Nyan Pendyala is a fourteen-year-old from Pittsburgh, Pennsylvania whose name means vision in Sanskrit. Nyan fundraised for ORBIS when he was nine because of ORBIS’S sight saving cause and continues to support the work of ORBIS.
One question I am asked when discussing my fundraiser for ORBIS is “How in the world does a four-year-old even contemplate building an eye care center in India?” Well the answer is quite simple: while my dad was flipping through ORBIS’s annual report, I saw a photo of Ronald McDonald opening a pediatric eye care center in New Delhi. As any four-year-old would, I wanted to do what the clown on my “happy meal” box was doing and so I told my dad that I wanted to open a pediatric eye care center in my mom’s hometown of Hyderabad. My dad, looking quite stunned, let it sit for a few days and then upon further requests picked up the phone and called ORBIS. After that phone call, we continued to donate to ORBIS, but the idea of opening an eye care center was still a dream of ours.
Then in 2007, when I was eight, ORBIS had a vision of opening fifty pediatric eye care centers in India and we were able to fundraise for one in Chennai, my dad’s hometown. In 2010, $53,545 later, our fundraising concluded and in that same summer we visited the center while visiting relatives in India. The center was a wing in the Sankara Nethralaya Eye Hospital and was fully equipped with state-of–the-art surgical equipment and screening tools. Today, the center has screened 172,000 children and performed 10,533 surgeries. It has also offered fellowships to 15 ophthalmologists in pediatric ophthalmology and 11 nurses in pediatric nursing. Visiting the center was one of the coolest experiences ever. The center was not only a treatment center, but also a training center for rural and local doctors to learn to treat blinding eye diseases at their early stages. I believe that the training center is the most important part of what my family and I contributed to because eventually it will reduce the number of people who could be blinded by diseases.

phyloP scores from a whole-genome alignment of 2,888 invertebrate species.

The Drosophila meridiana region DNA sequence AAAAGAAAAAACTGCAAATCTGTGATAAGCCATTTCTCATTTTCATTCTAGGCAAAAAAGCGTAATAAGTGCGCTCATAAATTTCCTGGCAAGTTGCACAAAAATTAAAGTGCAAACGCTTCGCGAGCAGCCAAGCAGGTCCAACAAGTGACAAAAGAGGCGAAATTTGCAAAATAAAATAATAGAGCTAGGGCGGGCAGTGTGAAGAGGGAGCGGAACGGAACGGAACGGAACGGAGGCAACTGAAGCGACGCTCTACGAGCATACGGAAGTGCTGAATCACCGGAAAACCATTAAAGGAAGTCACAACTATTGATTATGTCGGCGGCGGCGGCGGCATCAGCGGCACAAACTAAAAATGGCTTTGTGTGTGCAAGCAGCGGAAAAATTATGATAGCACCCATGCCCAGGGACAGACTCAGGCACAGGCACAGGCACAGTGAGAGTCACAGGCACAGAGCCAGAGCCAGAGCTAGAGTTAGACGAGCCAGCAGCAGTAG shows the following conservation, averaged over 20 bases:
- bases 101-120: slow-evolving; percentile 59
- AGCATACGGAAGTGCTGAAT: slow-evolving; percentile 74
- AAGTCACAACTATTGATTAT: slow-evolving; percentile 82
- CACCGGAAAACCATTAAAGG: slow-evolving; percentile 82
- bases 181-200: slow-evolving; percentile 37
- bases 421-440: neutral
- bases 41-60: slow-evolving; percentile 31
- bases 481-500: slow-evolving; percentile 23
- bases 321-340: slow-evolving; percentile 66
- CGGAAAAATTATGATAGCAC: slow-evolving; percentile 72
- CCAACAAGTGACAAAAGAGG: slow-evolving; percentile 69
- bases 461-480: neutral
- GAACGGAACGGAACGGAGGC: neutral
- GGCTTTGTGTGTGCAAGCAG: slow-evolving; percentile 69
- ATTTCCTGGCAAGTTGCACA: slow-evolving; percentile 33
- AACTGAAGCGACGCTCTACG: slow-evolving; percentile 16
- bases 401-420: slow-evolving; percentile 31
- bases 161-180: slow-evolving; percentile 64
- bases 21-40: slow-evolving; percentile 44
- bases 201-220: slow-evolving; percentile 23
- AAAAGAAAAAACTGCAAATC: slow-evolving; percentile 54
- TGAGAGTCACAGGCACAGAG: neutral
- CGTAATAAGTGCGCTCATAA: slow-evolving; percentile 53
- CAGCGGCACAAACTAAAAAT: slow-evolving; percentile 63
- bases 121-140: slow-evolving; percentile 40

This now brings to me to the latest chapter in my involvement with ORBIS: volunteering at the ORBIS office for a week. After 2010, my ORBIS work ceased for the next three years and now entering high school and in need of volunteer hours, I decided that there was no better place to volunteer than at ORBIS. Recently, I spent the week at ORBIS’s New York office helping them with filing; writing thank you notes to donors and sending get well soon cards to ORBIS patients. Through all these experiences, I have witnessed the joy on a child’s face when they are able to see their family, friends and the world clearly, thanks to ORBIS and all of their supporters.